A matter of perspective
As spring approaches (slowly, ever so slowly!) I'm always fascinated at how warm it feels when the sun is shining and the temperatures gets up to the high 40s or even into the 50s (Farenheit). After several months of 20s and even below-zero readings, plenty of people are out on a sunny March day without any type of jacket. Your body immediately soaks in the warm(ish) sun, even if you are coming from a heated building with a thermostat set at 70º.
Your body and mind have become somewhat accustomed to really cold weather, even if you complain every day about it.
What is so fascinating to me is how quickly our bodies "forget" the mid-March feeling of 55º and sunshine just a few month later in October (or maybe September). The same temperature and sunshine in the fall is met with a sense of chill after the warm days of summer — and a need to bundle up with at least a sweatshirt, if not a warm jacket. You instinctively want to ward off the weather that six months earlier we embraced with shortsleeves and smiles.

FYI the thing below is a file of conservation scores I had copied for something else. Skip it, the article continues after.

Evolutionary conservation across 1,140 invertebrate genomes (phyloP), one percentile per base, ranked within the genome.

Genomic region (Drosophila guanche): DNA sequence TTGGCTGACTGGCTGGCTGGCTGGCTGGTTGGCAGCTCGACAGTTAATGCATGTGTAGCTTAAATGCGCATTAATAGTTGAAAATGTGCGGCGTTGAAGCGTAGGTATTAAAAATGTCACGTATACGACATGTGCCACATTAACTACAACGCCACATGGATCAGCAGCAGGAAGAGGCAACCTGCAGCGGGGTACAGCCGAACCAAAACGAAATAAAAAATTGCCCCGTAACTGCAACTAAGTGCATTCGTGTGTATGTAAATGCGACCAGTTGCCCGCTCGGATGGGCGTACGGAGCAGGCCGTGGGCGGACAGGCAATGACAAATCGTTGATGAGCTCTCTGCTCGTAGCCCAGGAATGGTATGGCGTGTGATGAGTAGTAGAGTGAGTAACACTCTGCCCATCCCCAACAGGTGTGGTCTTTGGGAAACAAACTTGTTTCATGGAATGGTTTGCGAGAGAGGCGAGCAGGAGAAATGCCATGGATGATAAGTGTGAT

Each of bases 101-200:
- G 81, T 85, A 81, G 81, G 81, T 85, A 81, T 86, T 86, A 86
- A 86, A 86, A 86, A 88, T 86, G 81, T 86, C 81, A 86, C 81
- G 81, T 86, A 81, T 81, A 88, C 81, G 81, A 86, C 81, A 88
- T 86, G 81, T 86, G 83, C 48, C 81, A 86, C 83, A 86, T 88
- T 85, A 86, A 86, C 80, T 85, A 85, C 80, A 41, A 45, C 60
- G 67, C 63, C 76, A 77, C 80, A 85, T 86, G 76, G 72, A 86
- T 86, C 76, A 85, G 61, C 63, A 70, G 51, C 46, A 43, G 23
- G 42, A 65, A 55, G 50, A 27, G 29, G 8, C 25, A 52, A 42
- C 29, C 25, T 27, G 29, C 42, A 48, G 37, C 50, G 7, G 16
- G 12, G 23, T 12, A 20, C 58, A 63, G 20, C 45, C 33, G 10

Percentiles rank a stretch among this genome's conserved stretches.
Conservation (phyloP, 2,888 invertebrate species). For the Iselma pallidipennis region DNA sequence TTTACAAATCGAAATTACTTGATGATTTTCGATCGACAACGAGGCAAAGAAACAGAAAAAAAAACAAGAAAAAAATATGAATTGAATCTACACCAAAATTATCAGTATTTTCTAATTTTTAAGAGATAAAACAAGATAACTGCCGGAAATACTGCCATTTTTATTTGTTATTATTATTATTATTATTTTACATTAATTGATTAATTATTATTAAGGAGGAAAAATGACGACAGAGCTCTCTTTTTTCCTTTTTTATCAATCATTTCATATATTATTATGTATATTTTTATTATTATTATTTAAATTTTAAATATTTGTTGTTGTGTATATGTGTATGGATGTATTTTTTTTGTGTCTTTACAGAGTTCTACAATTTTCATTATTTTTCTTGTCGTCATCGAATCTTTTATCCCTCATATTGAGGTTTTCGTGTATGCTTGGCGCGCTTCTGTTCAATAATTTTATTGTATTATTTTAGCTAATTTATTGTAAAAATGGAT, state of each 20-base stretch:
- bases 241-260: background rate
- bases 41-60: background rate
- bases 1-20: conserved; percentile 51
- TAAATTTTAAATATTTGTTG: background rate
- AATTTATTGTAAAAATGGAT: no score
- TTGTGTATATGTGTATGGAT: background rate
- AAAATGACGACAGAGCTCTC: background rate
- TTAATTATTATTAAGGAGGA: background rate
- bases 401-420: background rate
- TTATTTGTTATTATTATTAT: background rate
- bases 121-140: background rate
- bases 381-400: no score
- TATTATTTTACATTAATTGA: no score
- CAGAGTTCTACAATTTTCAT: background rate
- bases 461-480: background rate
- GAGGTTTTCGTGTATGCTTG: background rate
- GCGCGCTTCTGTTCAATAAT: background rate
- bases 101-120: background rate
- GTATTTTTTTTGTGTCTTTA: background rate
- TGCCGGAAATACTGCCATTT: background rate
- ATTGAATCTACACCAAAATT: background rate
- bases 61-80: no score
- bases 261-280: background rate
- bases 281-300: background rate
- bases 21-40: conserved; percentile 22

I'm trying to take that lesson to other things in life. Any one situation can be viewed in vastly different ways, depending on how you approach it, and what your expectations were. If you expected a difficult meeting at work, or a really tough test at school, and it was an "average" day, you feel pretty good about having dodged a potential disaster.
That's not to say you should awake each morning with a doomsday attitude, just so the day will seem better by comparison. It's just something I find interesting on a warm(?) spring-like day.